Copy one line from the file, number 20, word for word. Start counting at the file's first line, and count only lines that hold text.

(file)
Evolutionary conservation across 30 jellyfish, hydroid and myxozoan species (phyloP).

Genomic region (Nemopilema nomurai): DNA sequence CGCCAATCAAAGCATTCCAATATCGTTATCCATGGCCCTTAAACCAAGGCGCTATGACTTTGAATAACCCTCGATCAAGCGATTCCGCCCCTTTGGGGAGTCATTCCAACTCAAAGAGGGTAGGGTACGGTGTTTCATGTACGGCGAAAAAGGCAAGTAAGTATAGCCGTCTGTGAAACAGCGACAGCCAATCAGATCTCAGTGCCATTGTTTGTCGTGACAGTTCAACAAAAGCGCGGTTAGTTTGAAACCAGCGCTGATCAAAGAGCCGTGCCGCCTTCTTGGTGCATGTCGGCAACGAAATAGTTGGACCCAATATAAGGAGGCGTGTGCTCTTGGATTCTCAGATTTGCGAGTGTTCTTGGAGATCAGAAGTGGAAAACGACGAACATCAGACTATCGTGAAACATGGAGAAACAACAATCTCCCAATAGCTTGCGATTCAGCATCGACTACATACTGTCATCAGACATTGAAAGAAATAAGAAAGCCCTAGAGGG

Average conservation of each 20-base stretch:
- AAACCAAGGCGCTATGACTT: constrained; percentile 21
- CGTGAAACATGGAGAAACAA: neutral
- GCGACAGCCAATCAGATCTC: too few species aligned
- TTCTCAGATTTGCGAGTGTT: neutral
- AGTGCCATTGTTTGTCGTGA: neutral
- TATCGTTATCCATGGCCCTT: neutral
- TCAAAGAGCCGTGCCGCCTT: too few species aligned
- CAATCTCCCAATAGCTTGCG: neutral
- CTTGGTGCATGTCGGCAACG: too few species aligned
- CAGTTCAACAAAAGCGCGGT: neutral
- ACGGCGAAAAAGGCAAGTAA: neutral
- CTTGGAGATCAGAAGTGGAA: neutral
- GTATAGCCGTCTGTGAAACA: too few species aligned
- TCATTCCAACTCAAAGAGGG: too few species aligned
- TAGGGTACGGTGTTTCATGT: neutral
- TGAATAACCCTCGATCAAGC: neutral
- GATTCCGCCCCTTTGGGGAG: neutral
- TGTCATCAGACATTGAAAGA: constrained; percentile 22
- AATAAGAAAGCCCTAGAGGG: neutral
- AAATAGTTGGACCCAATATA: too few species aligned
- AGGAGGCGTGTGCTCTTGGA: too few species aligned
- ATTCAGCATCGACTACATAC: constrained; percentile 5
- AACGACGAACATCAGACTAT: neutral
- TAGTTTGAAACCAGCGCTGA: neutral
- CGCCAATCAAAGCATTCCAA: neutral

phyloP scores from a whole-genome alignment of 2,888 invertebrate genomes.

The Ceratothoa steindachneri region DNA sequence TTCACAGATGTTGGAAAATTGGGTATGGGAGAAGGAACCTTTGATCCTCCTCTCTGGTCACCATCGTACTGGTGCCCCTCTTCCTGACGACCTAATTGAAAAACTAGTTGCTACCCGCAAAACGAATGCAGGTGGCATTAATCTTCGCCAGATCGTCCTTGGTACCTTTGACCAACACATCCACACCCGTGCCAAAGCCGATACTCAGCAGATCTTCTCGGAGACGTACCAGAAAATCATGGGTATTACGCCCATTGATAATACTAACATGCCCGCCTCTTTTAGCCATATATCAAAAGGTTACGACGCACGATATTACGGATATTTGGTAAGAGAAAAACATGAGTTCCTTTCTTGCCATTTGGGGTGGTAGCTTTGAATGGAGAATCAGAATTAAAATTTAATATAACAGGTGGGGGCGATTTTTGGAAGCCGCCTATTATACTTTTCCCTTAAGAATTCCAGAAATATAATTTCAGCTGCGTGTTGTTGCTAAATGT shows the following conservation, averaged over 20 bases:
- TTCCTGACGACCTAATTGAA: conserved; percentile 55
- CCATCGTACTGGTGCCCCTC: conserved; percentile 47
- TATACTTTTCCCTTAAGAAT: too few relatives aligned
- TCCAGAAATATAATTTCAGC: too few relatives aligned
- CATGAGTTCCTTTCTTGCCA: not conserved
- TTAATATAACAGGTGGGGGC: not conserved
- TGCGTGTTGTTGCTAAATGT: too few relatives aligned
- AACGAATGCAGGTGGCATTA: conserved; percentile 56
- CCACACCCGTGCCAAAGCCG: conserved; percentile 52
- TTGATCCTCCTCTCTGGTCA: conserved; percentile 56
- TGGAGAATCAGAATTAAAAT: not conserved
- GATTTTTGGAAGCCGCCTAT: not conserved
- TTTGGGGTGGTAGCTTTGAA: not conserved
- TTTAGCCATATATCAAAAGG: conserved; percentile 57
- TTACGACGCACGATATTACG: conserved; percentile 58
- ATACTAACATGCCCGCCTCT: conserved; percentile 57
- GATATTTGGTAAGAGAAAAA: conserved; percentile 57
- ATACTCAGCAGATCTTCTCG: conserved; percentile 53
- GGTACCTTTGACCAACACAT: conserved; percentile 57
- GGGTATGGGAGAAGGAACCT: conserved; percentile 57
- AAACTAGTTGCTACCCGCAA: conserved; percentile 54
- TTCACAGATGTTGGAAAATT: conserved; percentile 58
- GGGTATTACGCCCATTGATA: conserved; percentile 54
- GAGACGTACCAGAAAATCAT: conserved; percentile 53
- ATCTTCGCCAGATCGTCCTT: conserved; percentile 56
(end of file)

- GATTCCGCCCCTTTGGGGAG: neutral